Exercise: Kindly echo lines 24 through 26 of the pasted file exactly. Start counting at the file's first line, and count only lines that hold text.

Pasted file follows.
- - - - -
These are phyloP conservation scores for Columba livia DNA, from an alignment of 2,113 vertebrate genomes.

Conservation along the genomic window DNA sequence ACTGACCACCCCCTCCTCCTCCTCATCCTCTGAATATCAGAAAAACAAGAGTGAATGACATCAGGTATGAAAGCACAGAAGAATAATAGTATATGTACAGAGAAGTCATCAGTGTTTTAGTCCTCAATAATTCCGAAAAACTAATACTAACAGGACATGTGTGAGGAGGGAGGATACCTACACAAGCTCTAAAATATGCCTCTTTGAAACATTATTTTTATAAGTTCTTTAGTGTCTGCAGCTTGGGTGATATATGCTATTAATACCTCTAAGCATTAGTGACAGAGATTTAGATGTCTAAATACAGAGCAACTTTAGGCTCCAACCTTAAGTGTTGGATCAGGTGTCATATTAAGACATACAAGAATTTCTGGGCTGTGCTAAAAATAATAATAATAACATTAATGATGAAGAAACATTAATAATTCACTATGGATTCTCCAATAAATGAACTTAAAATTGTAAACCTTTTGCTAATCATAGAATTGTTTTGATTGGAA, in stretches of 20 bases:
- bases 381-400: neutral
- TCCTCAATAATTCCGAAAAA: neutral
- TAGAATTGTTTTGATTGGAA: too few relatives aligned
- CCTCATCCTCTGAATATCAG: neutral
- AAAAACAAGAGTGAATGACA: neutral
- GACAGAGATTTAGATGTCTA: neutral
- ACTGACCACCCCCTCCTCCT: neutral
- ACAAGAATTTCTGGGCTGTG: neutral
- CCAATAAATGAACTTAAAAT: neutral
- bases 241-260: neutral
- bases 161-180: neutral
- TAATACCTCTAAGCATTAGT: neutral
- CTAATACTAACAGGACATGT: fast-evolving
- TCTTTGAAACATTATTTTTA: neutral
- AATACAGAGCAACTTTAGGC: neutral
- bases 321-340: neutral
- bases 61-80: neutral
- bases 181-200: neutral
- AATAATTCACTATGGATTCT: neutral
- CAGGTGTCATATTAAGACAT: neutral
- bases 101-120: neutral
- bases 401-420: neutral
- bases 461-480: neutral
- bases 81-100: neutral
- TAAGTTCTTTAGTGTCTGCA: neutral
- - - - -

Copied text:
- bases 401-420: neutral
- bases 461-480: neutral
- bases 81-100: neutral